One Last Taste of Home

9 Aug

First, I must apologize to my readers (both of you!) for the long delay in posting.  I have moved to DC for my new life as a law student at the George Washington University Law School; thus, for the last two and a half weeks or so I’ve been busy getting ready to leave California, traveling to DC, and settling into DC life.

And settle in I have!  DC is a great place thus far–definitely more humid than I’m used to, and subject to strange liquor laws that prohibit my buying beer, wine, or liquor in markets or drug stores (what gives, DC?).  However, DC is home to a great deal of wine stores, bars, pubs, and restaurants with wonderful, wonderful happy hour bargains.  And I have met some good people here, both my future classmates and friends of my roommate, Alex, who works at a local think tank.

I’ve already been to a wine tasting and taken an unofficial tour of some of the wine shops in the area.  And I HAVE had a bit of wine, notably a 2006 Morgon beaujolais from Jean Descombes (Georges Duboeuf) that was tremendously thirst-quenching after a hot summer afternoon.  I also have a Julienas beaujolais–also from Duboeuf)–that arrived as a housewarming gift waiting in the fridge and a Rosso di Montepulciano from Avignonesi that I will be drinking tonight at a spaghetti dinner in Crystal City.

I wanted to talk about my last night in LA, however: maybe it’s the passage of years, but I am actually more homesick than I thought I would be.  I also miss my parents and family much more now as a 25-year-old than I did as a young naive 18-year-old shipping off to Berkeley.  It might be because I have a greater sense of mortality now given certain events in my life; it might be because my dad’s 65 and not getting any younger.  I find myself drawn back to California because that is where my family–and therefore my heart–is.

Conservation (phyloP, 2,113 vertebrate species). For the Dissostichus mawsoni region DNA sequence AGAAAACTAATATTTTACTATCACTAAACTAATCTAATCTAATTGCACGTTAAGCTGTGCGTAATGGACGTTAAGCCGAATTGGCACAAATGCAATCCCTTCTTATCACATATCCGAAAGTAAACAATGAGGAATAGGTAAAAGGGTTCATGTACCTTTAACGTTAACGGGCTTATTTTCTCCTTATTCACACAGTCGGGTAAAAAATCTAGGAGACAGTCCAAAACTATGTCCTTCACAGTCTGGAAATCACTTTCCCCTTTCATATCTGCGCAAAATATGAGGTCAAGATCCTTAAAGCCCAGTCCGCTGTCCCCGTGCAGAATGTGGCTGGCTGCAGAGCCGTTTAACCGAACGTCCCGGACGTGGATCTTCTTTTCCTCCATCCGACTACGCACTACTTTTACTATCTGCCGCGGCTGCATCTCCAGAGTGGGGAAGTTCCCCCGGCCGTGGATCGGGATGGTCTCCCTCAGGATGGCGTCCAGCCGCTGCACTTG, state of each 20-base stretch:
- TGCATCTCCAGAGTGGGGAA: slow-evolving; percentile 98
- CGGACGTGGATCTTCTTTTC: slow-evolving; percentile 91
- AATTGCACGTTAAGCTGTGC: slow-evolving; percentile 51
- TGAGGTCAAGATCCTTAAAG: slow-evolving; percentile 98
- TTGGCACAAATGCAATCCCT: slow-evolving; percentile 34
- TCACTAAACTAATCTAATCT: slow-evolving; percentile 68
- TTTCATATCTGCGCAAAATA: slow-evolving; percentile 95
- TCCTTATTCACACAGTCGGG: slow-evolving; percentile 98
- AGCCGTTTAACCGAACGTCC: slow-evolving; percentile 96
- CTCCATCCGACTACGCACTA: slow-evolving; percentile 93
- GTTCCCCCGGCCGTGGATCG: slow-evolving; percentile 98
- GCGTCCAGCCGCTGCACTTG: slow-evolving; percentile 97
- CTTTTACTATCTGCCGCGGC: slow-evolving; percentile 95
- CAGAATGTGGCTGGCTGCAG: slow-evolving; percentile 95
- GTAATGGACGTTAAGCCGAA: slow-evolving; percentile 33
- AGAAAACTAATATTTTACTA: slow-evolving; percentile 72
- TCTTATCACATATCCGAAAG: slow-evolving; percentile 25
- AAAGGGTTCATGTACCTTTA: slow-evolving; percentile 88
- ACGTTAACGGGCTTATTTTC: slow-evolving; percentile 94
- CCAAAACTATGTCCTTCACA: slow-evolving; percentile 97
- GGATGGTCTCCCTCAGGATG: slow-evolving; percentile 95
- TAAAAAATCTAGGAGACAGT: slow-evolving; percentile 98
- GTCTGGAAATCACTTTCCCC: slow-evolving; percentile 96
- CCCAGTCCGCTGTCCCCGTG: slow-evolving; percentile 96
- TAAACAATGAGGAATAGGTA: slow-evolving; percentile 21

This last night we decided to open a bottle of Bordeaux my brother’s girlfriend had bought him when she visited the US.  It was a 2003 Chateau Talbot (from Saint-Julien), a fourth growth which consists chiefly of cabernet sauvignon and merlot, with smaller amounts of petit verdot and cabernet franc.

The issue with this wine was that, since it was relatively (much) more expensive than any of the wines I’ve bought for home, we couldn’t find any suitable occasion to drink it.  And we had it for over a year.  I figured that since we weren’t really capable of storing it properly for much longer we would just have to drink it.  Soon.

I wanted to take it to a restaurant, maybe have the staff decant it to beat up the youngish tannins, and have it with a nice, thick steak.  But alas, I was never in the mood to go out for a fancy meal for my last closing days, so we decided to open it up and drink it solo.

Man.  What a gorgeous wine.  Full and round, like a voluptuous, raven-haired woman.  Cherry and plum in the nose.  Subtle spice and tobacco were what I tasted.  But this wine wasn’t as much about the taste or aroma as it was about texture–just so smooth and yielding, so wonderfully structured.  It went down like a potion made of velvet, and once it got to the stomach it felt warm and soothing like a nice port.

And the finish?  Long, stretching out all the way from that moment, that evening, to the pages of memory.

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4 Responses to “One Last Taste of Home”

  1. Kris August 9, 2008 at 7:38 pm #

    I hope you enjoy DC! I understand about the no-alcohol in stores bit, that confused me for a while too since they have a similar law in Colorado. All I saw was 3.2 beer, and I was like, uh, where’s the good stuff?

  2. vinicultured August 10, 2008 at 1:32 pm #

    Thanks Kris! I certainly am enjoying the lifestyle here, though that probably has more to do with my not yet being in classes than anything else.

    Why is California so wonderful?

  3. openfire06 August 12, 2008 at 11:16 pm #

    I’ve always enjoyed your writing, but I thought this post was uniquely special.

  4. openfire06 August 18, 2008 at 1:10 am #

    When are you going to post about the Saturday tasting?

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